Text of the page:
Tuesday, November 2, 2010

In Defense of November

"November always seemed to me the Norway of the year."
- Emily Dickinson

My favourite season is spring when every single good thing is before us, when the days are lengthening noticeably, when every green sprout is a wonder, when the air is like a kiss, and gardening seems like pleasure and not chore. I love the smells of the promise of spring.

"No warmth, no cheerfulness, no healthful ease,
No comfortable feel in any member -
No shade, no shine, no butterflies, no bees,
No fruits, no flowers, no leaves, no birds -
- Thomas Hood, No!

I always tell myself I hate fall, but this is not entirely true. What I do not love is early fall. I hate the hot, wasp-filled, over-ripe fruit, overblown garden days of early fall in all its gaudy colours. Yes, they are beautiful. Yes, I am glad I live in a country with four seasons. But early fall is the tawdry cheap cousin of summer. Early fall signals the end of things and I protest every single time. Early fall means school must begin again. Early fall means frost may come. The pool must close. The tomatoes are done. Holidays are packed away. The days are visibly shorter.

By October, I reconcile myself. I cook squash-ginger soup and pumpkin pie and pumpkin pie and pumpkin pie and pumpkin pie. I turn the fireplace on. I rejoice in the victory over the weeds in the garden – for now I am ahead of them. I snuggle in sweaters and socks. I turn the fire on and light candles. I decorate with gourds and dried Chinese lanterns. We carve pumpkins and plot costumes and collect candy.

"The stripped and shapely
Maple grieves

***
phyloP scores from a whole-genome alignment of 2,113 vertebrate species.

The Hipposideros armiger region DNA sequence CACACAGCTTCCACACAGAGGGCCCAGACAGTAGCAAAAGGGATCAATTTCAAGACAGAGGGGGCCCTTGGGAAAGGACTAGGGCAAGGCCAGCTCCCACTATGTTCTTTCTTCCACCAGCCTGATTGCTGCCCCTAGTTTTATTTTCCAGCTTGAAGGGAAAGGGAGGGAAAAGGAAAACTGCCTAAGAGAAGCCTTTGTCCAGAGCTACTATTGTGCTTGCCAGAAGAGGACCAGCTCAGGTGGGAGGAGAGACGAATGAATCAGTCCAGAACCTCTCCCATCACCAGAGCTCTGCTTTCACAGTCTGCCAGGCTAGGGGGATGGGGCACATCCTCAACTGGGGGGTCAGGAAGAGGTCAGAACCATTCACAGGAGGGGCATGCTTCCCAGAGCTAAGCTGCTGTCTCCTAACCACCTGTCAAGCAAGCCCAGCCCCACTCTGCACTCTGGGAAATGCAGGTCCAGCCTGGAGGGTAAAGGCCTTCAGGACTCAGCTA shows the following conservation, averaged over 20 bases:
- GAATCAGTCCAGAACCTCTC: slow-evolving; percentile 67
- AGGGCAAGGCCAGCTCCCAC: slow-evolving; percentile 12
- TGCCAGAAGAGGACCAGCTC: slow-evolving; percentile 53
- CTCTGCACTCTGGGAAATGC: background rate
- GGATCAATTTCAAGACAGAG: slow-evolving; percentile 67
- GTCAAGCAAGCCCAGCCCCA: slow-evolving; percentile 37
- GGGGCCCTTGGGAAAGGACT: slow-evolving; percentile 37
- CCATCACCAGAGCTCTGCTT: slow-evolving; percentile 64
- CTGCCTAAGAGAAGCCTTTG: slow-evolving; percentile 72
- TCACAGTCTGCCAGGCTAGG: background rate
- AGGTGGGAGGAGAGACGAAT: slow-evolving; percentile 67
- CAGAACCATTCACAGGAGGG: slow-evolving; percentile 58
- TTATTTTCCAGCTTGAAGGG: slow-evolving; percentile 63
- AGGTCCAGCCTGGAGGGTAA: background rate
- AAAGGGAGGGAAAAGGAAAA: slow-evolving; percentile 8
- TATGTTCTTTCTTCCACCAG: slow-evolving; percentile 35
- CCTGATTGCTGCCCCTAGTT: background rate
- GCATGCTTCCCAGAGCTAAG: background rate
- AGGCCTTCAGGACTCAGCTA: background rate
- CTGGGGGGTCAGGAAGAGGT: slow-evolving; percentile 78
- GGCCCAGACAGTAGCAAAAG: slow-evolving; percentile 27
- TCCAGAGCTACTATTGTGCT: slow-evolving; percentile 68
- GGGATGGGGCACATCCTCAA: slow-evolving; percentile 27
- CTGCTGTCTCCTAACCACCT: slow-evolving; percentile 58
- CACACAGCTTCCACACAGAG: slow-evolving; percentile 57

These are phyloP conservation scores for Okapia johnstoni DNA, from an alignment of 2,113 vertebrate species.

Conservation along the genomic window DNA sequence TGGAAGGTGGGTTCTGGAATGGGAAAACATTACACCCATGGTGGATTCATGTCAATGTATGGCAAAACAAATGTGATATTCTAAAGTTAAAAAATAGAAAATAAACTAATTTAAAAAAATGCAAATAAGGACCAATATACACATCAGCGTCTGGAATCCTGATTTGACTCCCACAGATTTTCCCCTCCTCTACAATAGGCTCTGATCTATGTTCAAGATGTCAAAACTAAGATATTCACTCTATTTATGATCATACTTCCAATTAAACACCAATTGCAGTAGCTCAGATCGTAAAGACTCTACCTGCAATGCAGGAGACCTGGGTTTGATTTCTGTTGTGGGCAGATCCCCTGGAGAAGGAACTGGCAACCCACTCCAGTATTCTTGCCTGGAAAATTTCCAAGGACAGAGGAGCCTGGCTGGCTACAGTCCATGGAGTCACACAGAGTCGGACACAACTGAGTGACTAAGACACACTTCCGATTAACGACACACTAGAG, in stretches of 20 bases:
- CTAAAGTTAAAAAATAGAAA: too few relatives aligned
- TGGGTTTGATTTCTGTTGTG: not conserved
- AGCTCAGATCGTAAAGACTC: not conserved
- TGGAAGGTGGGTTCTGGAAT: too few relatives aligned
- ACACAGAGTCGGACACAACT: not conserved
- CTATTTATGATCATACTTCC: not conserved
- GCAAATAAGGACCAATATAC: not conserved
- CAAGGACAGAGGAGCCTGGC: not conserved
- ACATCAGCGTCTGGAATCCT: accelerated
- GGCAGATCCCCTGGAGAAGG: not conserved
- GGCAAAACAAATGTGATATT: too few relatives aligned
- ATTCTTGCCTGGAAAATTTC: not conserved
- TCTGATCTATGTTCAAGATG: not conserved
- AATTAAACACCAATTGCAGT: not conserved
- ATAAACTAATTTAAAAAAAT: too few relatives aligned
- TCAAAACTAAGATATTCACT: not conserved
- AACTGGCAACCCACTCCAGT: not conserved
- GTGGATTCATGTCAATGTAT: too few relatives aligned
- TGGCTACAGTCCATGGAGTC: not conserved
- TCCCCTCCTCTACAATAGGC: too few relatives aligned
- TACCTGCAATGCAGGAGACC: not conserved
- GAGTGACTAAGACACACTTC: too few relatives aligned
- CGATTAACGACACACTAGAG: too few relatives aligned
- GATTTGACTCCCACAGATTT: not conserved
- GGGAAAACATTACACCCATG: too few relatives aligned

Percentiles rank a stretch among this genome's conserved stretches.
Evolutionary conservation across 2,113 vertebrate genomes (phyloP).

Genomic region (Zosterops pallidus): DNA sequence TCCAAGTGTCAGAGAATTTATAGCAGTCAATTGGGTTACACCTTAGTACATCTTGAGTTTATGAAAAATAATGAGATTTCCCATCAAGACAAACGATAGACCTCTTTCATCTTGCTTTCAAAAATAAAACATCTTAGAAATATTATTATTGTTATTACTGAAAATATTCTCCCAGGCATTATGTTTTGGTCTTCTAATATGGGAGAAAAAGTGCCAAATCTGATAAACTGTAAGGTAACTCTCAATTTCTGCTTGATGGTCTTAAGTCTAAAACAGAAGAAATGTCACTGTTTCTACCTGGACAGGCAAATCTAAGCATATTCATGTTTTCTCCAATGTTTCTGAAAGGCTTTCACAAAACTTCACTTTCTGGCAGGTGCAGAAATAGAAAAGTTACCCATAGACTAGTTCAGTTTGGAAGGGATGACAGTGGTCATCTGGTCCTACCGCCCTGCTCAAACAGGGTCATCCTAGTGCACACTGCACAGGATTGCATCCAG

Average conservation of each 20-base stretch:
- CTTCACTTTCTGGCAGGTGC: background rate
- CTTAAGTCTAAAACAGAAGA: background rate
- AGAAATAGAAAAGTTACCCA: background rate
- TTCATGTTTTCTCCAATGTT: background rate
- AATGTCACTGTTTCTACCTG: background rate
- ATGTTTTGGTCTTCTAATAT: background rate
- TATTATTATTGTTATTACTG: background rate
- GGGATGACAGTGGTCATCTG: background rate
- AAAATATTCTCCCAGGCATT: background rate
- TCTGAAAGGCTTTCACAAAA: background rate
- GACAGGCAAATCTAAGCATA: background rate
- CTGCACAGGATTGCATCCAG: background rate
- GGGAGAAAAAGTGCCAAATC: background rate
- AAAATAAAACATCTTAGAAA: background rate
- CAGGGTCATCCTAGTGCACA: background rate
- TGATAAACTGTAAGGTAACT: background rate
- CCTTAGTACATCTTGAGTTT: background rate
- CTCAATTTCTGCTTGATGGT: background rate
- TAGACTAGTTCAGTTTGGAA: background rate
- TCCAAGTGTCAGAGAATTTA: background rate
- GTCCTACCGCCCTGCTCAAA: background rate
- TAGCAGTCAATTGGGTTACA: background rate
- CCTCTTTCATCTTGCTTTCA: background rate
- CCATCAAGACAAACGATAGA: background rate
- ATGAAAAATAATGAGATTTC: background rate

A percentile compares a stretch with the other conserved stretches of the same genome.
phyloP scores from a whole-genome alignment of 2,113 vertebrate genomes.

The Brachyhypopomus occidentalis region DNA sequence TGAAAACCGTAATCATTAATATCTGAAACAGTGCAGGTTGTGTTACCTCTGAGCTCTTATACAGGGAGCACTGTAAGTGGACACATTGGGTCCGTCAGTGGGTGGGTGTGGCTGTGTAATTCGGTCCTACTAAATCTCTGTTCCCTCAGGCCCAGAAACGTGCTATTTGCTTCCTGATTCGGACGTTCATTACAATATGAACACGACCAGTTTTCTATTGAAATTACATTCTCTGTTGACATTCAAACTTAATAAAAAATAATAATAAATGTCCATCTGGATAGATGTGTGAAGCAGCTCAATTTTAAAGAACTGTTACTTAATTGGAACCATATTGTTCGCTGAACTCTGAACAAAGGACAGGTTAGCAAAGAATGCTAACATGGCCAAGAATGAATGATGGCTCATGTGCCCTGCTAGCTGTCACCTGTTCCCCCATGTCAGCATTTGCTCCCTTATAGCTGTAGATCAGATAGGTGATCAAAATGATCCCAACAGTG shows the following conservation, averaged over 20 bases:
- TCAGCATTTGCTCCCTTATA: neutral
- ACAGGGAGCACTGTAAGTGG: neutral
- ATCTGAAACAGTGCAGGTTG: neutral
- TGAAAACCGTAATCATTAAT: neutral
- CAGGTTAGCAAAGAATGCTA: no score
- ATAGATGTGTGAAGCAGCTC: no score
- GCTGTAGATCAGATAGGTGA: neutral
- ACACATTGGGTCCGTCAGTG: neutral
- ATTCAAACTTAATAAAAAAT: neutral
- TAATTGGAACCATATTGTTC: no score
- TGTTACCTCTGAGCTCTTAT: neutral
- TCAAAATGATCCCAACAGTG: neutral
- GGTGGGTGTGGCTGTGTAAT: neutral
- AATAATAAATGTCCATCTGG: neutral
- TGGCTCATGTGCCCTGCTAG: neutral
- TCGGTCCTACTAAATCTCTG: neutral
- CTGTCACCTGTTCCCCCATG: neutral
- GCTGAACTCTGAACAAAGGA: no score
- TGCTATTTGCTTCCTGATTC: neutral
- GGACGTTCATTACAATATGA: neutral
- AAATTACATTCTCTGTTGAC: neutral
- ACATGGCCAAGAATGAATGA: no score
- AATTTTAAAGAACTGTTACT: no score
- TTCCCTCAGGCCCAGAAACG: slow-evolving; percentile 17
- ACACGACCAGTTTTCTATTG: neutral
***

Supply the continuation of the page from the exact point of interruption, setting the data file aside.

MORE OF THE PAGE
The ghosts of her
Departed leaves.
The ground is hard,
As hard as stone.
The year is old,
The birds are flown.
And yet the world,
In its distress,
Displays a certain
- John Updike, A Child's Calendar

And then it is November. So many people jump ahead in November. They rip down skeletons and spiderwebs and put up Santa and snowmen.

"I prefer winter and fall, when you feel the bone structure of the landscape - the loneliness of it, the dead feeling of winter. Something waits beneath it, the whole story doesn't show."
- Andrew Wyeth

I think they miss the best part of fall. The air is crisp and the ground dazzles with frost. Half the leaves fall from our trees in one morning. I can rake patterns into the lawn. The trees reveal their shapes. Geese flap their wings as they fly overhead, rarely directly south.

I read a novel recently in which a character was dying of all sorts of cancer. She had come to the place beyond anxiety where she accepted the end of things and her own end in particular. I think that’s what’s behind November for me. It has been an acquired taste but I like the sparseness of November, the baldness, the noise and smell of fallen, decaying leaves. I’ve accepted the end of the summer before November and I can enjoy the ends of the year quite peacefully.

"The thinnest yellow light of November is more warming and exhilarating than any wine they tell of. The mite which November contributes becomes equal in value to the bounty of July."
- Henry David Thoreau

1 comment:

  1. I think people unconsciously associate mid/late fall with the beginning of the end. That could be why we celebrate All Saints in November. I don't have any proof of that, but something tells me that it's true. We watch the leaves struggle against the cold wind and lose their leaves, looking naked and vulnerable, exposing our frailties, perhaps rubbing our noses in our limitations. Those tree become like mirrors, even if we only see them out of the corner of our eyes. All Saints helps us to remember those who struggled against the wind and won.

    It's been said that people become more reflective in their autumn years. And while I haven't yet gotten that far, I've seen it on others. They struggle with issues of meaning and significance. They reconcile damaged relationships. They where their regrets as badges. They learn to walk with a limp. They learn to value the wisdom that a reflective life can bring.